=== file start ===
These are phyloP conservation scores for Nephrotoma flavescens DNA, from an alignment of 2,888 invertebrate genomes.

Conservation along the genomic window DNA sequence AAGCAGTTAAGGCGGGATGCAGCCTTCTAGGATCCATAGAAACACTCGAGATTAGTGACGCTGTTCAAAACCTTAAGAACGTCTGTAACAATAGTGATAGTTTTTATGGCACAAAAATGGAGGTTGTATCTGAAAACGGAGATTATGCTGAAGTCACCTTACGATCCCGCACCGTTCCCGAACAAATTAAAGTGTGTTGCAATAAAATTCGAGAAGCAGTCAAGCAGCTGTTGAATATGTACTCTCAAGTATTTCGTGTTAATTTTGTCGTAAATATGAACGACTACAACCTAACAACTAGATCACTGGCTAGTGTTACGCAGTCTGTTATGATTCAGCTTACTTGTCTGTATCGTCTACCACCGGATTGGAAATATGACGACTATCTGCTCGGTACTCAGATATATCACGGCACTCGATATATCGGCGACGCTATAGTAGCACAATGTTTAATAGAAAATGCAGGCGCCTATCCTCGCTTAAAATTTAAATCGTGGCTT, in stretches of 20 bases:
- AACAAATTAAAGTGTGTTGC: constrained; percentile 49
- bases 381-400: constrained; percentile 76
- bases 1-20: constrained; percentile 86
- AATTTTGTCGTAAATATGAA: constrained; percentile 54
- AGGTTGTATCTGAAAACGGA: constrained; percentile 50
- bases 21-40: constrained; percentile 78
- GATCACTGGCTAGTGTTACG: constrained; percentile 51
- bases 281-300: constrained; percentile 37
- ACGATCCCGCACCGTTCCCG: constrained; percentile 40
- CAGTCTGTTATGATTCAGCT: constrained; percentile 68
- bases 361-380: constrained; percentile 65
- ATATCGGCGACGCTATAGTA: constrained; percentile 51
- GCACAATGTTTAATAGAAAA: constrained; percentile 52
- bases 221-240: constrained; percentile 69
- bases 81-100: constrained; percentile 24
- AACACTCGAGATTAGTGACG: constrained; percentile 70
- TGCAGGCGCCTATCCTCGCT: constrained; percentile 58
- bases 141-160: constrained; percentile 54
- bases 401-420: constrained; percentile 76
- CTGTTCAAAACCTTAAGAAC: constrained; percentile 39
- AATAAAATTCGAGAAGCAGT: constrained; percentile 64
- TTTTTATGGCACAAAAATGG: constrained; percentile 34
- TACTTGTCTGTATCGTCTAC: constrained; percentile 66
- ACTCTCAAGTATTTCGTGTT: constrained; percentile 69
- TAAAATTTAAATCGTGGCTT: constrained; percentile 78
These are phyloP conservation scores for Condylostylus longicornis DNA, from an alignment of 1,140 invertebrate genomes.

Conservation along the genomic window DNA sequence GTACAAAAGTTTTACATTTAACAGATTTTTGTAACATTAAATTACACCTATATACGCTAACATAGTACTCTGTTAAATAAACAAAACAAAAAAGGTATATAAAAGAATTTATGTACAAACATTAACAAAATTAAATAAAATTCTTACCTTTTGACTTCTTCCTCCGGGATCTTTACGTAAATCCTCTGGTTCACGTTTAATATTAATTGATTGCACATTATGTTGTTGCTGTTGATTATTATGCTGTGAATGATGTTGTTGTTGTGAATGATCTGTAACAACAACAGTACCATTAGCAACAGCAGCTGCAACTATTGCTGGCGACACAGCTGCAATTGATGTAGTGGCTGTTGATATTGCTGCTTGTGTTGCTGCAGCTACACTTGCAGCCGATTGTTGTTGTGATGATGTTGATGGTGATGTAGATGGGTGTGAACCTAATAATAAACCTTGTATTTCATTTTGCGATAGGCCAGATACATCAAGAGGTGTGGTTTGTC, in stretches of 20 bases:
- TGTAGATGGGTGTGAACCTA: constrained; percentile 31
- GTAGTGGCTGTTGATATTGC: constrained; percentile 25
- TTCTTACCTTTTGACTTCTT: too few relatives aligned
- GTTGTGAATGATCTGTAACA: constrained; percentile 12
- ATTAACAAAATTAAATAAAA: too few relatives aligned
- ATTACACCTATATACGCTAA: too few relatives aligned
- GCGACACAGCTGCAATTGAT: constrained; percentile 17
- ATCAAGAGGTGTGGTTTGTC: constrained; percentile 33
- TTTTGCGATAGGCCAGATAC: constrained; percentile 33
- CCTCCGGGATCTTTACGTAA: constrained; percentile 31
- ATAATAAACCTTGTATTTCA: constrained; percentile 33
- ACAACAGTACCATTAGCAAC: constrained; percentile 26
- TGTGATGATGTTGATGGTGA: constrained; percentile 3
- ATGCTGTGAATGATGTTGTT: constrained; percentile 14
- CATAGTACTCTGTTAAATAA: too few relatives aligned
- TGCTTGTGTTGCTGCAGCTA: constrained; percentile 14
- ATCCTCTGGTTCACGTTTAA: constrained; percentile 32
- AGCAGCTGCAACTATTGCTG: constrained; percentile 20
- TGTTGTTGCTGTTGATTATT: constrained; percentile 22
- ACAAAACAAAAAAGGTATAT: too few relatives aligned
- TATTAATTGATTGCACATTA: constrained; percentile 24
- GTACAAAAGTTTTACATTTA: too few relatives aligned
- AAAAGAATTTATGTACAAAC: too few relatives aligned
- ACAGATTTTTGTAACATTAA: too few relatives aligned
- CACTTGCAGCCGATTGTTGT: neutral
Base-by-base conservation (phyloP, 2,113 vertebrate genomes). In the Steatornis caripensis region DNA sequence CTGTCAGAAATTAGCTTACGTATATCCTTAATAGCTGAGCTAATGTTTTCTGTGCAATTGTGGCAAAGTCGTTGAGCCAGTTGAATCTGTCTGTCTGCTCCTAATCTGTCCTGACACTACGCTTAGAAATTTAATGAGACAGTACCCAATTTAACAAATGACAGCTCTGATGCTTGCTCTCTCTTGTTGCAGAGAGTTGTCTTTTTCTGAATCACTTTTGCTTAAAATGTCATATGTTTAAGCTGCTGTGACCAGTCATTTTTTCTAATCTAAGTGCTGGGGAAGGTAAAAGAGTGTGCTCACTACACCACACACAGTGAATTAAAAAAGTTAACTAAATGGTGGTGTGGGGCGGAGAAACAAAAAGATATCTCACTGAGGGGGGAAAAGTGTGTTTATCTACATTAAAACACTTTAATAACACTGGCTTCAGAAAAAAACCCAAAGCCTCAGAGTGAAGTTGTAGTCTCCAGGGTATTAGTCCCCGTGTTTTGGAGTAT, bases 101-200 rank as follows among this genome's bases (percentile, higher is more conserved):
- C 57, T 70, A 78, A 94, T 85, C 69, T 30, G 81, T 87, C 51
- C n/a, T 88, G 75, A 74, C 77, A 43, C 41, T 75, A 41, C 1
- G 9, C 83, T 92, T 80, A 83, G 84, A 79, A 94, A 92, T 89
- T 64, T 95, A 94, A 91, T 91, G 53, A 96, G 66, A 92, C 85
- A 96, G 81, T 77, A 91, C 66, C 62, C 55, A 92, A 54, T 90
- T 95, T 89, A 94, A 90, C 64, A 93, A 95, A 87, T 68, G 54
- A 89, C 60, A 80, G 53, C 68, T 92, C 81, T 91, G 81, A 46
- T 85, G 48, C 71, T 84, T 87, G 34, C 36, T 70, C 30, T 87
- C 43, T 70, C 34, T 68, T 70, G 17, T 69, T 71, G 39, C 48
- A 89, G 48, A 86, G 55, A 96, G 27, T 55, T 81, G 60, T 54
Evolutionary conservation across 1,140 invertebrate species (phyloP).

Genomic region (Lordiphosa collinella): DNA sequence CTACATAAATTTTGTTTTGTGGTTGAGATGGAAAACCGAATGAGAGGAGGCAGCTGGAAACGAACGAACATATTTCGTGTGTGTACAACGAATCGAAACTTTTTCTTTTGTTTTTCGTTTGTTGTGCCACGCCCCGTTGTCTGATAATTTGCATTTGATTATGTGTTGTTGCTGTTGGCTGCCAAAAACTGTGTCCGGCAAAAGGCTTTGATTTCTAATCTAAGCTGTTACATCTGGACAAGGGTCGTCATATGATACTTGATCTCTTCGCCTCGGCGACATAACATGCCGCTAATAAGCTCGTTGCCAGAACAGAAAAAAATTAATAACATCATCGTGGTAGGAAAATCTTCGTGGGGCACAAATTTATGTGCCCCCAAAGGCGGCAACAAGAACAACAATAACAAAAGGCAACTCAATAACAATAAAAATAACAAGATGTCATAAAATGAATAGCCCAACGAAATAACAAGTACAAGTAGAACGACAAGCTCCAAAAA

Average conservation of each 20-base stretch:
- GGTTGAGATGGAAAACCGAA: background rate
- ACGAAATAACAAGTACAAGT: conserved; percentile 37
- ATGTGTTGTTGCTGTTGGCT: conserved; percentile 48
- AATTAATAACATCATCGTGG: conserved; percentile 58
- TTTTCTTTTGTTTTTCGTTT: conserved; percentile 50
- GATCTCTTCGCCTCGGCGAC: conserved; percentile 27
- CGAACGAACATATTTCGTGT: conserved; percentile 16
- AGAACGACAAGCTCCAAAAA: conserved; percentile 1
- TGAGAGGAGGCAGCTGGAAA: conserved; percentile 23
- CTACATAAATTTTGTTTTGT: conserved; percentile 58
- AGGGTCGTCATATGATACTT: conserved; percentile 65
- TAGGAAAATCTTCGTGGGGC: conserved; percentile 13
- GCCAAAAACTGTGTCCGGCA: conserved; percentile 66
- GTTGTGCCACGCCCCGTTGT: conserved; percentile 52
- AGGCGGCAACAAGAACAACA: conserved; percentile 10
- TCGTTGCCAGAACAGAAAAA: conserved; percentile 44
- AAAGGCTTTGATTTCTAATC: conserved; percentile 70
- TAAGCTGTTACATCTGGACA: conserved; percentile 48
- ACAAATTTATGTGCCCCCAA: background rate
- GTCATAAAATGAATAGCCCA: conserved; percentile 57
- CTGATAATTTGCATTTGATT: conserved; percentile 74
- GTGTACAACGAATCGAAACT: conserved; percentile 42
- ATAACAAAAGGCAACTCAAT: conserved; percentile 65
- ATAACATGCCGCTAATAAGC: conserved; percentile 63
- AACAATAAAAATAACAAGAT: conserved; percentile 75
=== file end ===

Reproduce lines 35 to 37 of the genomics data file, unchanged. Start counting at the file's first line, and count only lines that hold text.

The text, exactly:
- ATTACACCTATATACGCTAA: too few relatives aligned
- GCGACACAGCTGCAATTGAT: constrained; percentile 17
- ATCAAGAGGTGTGGTTTGTC: constrained; percentile 33